WSW Hearing and Markup Report

WSW Review of the Second Meeting of the Commission on Combating Drug Addiction and the Opioid Crisis: Presentation of the Interim Report of the Commission, July 31, 2017

TThis afternoon, the President’s Commission on Combating Drug Addiction and the Opioid Crisis held its second official meeting to release an interim report and detail its recommendations.

A review of the remarks by the Commissioners is below, followed by a summary of the Interim Report’s key recommendations and a list of the additional issues that the Commission plans to evaluate and make recommendations on in its final report to be issued by October 1, 2017.

Commissioner Chairman Governor Chris Christie (R-NJ)

  • Above all, the Commission’s Interim Report recommends that the President declare a national emergency under the Public Health Service Act or Stafford Act;
  • The President should take a series of actions through new authority or mandates to federal departments and agencies that would do the following (a detailed review of the Interim Report is below):
    • Provide relief from the IMD Exclusion through waivers to states to immediately expand access to SUD treatment.
    • Mandate all medical and dental schools to provide training in opioid prescribing and detecting of substance abuse disorders and require new continuing education on opioid prescribing practices and proper management of pain;
    • Enhance the use of Medication Assisted Treatment (MAT)
    • Expand naloxone access via standing orders, ensuring that all law enforcement officers have access to naloxone, providing model legislation on prescribing of naloxone to patients at-risk of overdose, and ensure states have Good Samaritan Laws;
    • Prioritize the development of fentanyl detection sensors which can be dispersed to state and local law enforcement;
    • Increase utilization of PDMPs
    • Change patient patient privacy laws specific to addiction to encourage information sharing with patients and their families;
    • Redouble enforcement of the Mental Health Parity and Addiction Equity Act;

Former Congressman Patrick J. Kennedy

  • The issue of equity is an issue of civil rights;
  • Many families have to litigate to get access to care consistent with MHPAEA, which is an unfair burden upon them in addition to struggling with addiction itself.
  • Substance abuse is shunned and that is why it is not getting attention from insurance providers.

Governor Roy Cooper (D-NC)

  • We must work to ensure that states have flexibility to use Medicaid for SUD treatment and provide relief from the IMD Exclusion;
  • We must work with law enforcement to divert people to treatment because they understand that this is not an issue that can be resolved with arrest;
  • We must expand the access to medication assisted treatment but also expand access to healthcare plans that cover substance abuse disorders.

Professor Bertha Madras, Ph.D.

  • The medical community will be crucial in understanding substance abuse disorders;
  • We need to integrate mental and physical health in our plans in order to resolve the systematic issue;
  • We need to address the flow of fentanyl but also need to focus on prevention campaigns.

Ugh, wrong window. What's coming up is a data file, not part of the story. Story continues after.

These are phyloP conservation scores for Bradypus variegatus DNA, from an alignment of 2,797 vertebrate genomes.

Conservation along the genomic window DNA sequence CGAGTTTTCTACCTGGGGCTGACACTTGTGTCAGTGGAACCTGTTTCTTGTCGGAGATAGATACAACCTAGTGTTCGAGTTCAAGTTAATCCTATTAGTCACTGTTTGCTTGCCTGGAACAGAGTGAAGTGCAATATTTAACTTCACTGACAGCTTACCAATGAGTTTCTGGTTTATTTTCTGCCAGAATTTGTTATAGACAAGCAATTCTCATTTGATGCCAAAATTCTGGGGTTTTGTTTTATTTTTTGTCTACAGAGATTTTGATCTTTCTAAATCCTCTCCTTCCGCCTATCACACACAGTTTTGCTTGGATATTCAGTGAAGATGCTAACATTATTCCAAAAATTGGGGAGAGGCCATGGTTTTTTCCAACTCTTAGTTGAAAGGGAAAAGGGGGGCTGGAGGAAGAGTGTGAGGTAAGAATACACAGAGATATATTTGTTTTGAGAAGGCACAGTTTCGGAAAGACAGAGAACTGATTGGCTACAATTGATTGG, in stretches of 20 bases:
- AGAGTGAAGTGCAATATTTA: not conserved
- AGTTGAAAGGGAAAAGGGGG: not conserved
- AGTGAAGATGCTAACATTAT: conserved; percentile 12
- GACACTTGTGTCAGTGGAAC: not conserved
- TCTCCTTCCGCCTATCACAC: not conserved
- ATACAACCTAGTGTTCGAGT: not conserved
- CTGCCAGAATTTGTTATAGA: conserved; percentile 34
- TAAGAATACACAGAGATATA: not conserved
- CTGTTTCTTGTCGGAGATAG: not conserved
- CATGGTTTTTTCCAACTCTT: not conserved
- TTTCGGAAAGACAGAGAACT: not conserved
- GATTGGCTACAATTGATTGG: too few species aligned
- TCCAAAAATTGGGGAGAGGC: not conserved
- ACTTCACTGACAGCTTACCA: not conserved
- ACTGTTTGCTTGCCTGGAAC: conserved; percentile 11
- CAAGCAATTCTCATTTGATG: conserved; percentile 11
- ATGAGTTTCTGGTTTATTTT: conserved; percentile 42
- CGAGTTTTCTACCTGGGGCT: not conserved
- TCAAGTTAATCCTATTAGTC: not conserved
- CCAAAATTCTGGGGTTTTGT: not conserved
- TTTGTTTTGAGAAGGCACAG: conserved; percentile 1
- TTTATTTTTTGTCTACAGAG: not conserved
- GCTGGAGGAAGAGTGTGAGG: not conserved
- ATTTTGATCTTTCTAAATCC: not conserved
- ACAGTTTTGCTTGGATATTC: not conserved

WSW Summary of the Interim Report

A central recommendation of the President’s Commission is for President Trump to declare a national emergency under either the Public Health Service Act or the Stafford Act, both to authorize federal departments and agencies to take decisive action to respond to the opioid epidemic and signal to the public the urgency of the opioid epidemic.

The Commission’s top recommendations for the Interim Report included:

Provide Relief from the Medicaid Institutions of Mental Diseases (IMD) Exclusion

  • Rapidly increase treatment capacity through HHS waivers to states.
  • Notes that legislation is required to repeal the IMD Exclusion, that HHS should be able to provide rapid waivers with the emergency declaration “and arguably without it.”
  • States that “this is the single fastest way to increase treatment availability across the nation.”

New mandates for prescriber education

  • New requirements for education on opioid prescribing risks and risks for developing SUD, as well as for the proper treatment of pain for all DEA registrants.
  • Key quote: “The overwhelming percentage is due to a lack of education on these issues in our nation’s medical and dental schools and a dearth of continuing medical education for practicing clinicians.”
  • Notes work in MA, AZ, CT, PA, NY, and UT to expand continuing medical education requirements for prescribers of opioids, as well as a new NJ law that requires prescribers to discuss the risks of opioid dependence with their patients prior to the first prescription. Urges national implementation of these initiatives.
  • Calls on CDC and FDA to finalize, review and recommend national training standards working with the Accreditation Council for Continuing Medical Education (ACCME) to ensure training courses are coordinated with other federal agencies, professional societies, medical schools, and residency programs to avoid discrepancies.
  • ACCME would also develop analytics to determine whether courses change practices or increase patient referrals to treatment.

Expand access to MAT

  • Establish and fund a federal incentive to enhance access to Medication-Assisted Treatment (MAT).
  • Require that all modes of MAT are offered at every licensed MAT facility and that those decisions are based on what is best for the patient.
  • Recommends NIH work with industry to facilitate testing and development of new MAT treatments.